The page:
What exactly is an “expected point”? (part 2)

r soccer

Evaluating how we can use match outcome probabilites for season-long insights

Tony ElHabr https://twitter.com/TonyElHabr
2022-09-05

Introduction

I’ll be picking up where I left off in my last post, so stop everything that you’re doing and go read that if you haven’t already. In this post we’ll do two things:

  1. We’ll compare how well season-level expected goal difference (xGD), season-level xPts, and aggregated match-level xPts predict season-long points for a given team.

  2. We’ll use the match-level probabilites to answer the questions “Which teams had the most unlikely placings in the table given the quality of all their shots across the season?” and “How unlikely were such placings?”

Analysis

Before we start, we need to step back and retrieve data on the actual placings. We could theoretically calculate this from the shot data we already have. However, the logic for handling own goals is a little complicated. We’re probably better off using worldfootballR::understat_league_match_results()—which returns goals at the match-level—to calculate the table. 1

match_results <- 2014:2021 |> 
  map_dfr(~understat_league_match_results('EPL', .x)) |> 
  as_tibble()

init_table <- match_results |> 
  transmute(
    match_id,
    across(season, ~str_replace(.x, '\\/20', '/')),
    date = strptime(datetime, '%Y-%m-%d %H:%M:%S', tz = 'UTC') |> date(),
    home_team,
    home_goals,
    away_team,
    away_goals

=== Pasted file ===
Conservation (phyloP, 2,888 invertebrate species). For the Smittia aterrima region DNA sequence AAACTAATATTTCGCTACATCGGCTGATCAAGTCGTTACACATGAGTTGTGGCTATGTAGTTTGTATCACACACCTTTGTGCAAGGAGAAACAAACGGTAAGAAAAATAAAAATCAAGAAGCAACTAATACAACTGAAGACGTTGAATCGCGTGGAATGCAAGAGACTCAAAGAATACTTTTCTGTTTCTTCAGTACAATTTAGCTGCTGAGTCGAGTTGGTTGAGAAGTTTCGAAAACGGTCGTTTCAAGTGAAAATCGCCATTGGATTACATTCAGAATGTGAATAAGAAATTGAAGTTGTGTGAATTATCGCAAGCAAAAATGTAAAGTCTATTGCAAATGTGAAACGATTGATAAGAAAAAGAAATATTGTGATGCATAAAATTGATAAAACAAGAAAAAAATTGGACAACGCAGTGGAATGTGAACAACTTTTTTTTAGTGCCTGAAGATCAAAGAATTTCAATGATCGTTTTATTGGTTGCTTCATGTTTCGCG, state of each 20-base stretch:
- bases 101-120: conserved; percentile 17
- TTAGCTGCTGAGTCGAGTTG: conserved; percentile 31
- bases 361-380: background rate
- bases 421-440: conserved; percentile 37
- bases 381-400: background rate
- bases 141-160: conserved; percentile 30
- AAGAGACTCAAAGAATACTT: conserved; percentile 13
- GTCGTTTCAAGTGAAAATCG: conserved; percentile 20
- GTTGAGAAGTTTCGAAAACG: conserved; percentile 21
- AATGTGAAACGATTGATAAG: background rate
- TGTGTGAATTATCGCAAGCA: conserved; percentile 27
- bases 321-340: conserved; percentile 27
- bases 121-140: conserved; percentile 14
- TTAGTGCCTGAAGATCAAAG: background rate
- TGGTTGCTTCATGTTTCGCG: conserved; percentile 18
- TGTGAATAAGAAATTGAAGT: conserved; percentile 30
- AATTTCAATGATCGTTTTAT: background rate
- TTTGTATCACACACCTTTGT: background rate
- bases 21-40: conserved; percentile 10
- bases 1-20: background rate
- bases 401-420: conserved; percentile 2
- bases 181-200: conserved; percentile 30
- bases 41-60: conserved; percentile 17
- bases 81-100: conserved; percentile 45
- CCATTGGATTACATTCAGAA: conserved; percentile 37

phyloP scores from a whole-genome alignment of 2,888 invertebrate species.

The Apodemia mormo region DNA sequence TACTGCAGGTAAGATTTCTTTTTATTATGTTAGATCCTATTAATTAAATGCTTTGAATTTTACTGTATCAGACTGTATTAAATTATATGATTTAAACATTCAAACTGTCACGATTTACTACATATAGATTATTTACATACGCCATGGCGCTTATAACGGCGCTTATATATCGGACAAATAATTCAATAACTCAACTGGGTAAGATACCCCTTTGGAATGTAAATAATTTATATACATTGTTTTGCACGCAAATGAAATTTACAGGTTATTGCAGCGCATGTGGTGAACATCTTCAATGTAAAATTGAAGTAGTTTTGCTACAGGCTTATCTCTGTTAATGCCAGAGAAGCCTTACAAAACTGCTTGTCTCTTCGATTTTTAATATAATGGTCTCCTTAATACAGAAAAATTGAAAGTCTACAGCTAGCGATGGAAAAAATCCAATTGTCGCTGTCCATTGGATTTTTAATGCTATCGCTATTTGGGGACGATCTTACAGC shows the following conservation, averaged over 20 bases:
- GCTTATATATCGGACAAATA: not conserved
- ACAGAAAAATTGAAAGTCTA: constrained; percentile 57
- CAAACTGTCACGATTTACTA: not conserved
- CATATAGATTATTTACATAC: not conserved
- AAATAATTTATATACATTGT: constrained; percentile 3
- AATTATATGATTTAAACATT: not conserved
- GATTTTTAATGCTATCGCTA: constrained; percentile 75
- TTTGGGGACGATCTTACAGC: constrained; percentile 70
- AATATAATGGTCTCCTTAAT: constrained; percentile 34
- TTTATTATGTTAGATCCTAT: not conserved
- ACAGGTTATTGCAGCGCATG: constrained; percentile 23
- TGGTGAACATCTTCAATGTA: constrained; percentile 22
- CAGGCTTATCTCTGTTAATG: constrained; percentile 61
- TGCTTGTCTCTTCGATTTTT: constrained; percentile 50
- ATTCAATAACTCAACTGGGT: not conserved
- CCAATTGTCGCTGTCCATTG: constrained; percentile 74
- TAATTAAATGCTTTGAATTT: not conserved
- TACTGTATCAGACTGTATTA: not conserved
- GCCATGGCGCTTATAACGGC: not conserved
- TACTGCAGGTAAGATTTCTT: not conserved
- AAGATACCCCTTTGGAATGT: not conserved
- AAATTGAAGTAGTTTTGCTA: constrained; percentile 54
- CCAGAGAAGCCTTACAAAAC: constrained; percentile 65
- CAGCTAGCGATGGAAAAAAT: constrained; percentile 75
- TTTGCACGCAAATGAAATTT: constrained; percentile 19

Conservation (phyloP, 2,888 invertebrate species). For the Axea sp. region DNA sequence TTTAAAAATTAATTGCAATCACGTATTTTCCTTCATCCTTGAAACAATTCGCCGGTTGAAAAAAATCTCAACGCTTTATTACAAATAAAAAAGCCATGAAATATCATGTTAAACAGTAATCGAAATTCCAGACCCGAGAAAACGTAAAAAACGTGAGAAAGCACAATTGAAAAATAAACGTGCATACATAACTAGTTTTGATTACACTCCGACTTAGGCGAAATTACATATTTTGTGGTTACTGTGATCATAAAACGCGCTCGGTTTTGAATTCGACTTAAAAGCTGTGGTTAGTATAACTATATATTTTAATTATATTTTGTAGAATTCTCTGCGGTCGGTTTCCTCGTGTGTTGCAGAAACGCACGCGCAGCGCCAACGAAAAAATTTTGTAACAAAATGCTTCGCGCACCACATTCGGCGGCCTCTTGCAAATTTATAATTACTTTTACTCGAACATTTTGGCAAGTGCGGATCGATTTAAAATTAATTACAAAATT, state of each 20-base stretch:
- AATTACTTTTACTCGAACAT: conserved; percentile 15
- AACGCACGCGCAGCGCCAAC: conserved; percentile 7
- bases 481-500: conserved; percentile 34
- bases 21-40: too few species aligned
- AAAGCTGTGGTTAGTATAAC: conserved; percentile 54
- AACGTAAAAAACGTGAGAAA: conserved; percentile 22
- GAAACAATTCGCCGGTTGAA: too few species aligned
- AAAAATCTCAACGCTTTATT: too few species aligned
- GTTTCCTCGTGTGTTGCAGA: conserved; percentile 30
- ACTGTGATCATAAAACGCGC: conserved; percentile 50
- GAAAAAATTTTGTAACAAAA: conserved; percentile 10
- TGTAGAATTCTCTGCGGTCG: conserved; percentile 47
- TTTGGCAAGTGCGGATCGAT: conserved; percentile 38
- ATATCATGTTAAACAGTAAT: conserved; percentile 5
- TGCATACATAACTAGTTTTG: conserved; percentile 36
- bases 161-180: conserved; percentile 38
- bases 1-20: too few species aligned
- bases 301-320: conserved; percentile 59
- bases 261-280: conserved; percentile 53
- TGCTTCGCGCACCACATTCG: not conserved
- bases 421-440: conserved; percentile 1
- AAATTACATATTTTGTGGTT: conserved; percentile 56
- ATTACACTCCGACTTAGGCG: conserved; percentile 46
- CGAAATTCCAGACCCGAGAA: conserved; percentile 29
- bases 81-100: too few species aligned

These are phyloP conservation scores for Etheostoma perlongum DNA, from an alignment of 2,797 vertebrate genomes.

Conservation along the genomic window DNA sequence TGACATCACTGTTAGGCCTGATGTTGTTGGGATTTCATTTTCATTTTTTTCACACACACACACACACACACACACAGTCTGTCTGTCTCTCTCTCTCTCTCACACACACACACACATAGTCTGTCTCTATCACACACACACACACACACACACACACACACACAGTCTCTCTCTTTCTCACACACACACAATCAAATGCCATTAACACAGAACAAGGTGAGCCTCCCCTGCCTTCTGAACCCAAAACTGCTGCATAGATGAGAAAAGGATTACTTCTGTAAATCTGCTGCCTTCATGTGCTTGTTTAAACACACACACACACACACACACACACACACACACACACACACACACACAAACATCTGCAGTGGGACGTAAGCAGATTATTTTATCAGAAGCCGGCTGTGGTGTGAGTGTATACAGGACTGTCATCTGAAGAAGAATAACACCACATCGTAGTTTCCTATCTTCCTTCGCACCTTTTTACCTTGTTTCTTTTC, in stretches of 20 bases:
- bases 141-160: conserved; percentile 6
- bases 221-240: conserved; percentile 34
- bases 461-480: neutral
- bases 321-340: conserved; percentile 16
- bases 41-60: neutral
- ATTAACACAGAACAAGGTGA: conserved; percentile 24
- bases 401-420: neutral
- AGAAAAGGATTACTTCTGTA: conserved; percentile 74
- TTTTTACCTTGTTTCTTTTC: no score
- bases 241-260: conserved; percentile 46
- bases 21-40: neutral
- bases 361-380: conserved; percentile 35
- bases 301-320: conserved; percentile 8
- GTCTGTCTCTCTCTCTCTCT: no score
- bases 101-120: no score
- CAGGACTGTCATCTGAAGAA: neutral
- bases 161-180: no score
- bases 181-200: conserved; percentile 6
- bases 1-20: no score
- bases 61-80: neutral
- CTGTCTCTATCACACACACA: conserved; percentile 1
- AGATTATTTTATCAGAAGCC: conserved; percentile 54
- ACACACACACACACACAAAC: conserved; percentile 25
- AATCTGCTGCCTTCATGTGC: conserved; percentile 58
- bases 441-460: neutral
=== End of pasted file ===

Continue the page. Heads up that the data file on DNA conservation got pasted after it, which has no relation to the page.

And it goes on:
)

table <- bind_rows(
  init_table |>
    mutate(is_home = TRUE) |> 
    rename_home_away_teams() |> 
    select(season, team, opponent, goals = home_goals, opponent_goals = away_goals),
  init_table |> 
    mutate(is_home = FALSE) |> 
    rename_home_away_teams() |> 
    select(season, team, opponent, goals = away_goals,opponent_goals = home_goals)
) |> 
  mutate(
    pts = case_when(
      goals > opponent_goals ~ 3L,
      goals < opponent_goals ~ 0L,
      TRUE ~ 1L
    )
  ) |> 
  group_by(season, team) |> 
  summarize(across(c(goals, opponent_goals, pts), sum)) |> 
  ungroup() |> 
  mutate(gd = goals - opponent_goals) |> 
  arrange(season, desc(pts), desc(gd)) |> 
  group_by(season) |> 
  mutate(rank = row_number(desc(pts))) |> 
  ungroup() |> 
  arrange(season, rank)

This data will help us contextualize predicted placings with actual placings.

1. Predicting season-long points

With season-long xPts and xGD

We start with the all_raw_understat_xpts_by_match variable from the prior post, adding the opponent’s expected goals to create a column for expected goal difference (xgd).

all_raw_understat_xpts_by_match_with_opponent <- all_raw_understat_xpts_by_match |> 
  inner_join(
    all_understat_shots |> distinct(match_id, season, date, team, opponent),
    by = c('season', 'date', 'team')
  )

## we've already determined that the raw_xpts (provided directly by understat) 
##   is close to our calculated xpts, so we'll just use the raw_xpts.
all_raw_understat_xpts_xgd_by_match <- all_raw_understat_xpts_by_match_with_opponent |> 
  select(match_id, season, date, team, opponent, pts, xpts = raw_xpts, xg) |> 
  inner_join(
    all_raw_understat_xpts_by_match_with_opponent |> 
      select(match_id, opponent = team, opponent_xg = xg),
    by = c('match_id', 'opponent')
  ) |> 
  mutate(xgd = xg - opponent_xg)

Next, we aggregate up to the season-level.

all_raw_understat_xpts_xgd_by_season <- all_raw_understat_xpts_xgd_by_match |> 
  group_by(season, team) |> 
  summarize(across(c(pts, xpts, xgd), sum)) |> 
  ungroup() |> 
  group_by(season) |> 
  mutate(xrank = row_number(desc(xpts))) |> 
  ungroup() |> 
  arrange(season, desc(pts), team)

Finally, we compute RMSE and R squared, like we did in the last post.

diagnose_season_feature <- function(df, col) {
  fit <- lm(df$pts ~ df[[col]])
  tibble(
    rmse = compute_rmse(df$pts, predict(fit)),
    r2 = summary(fit)$r.squared
  )
}

c('xgd', 'xpts') |> 
  set_names() |>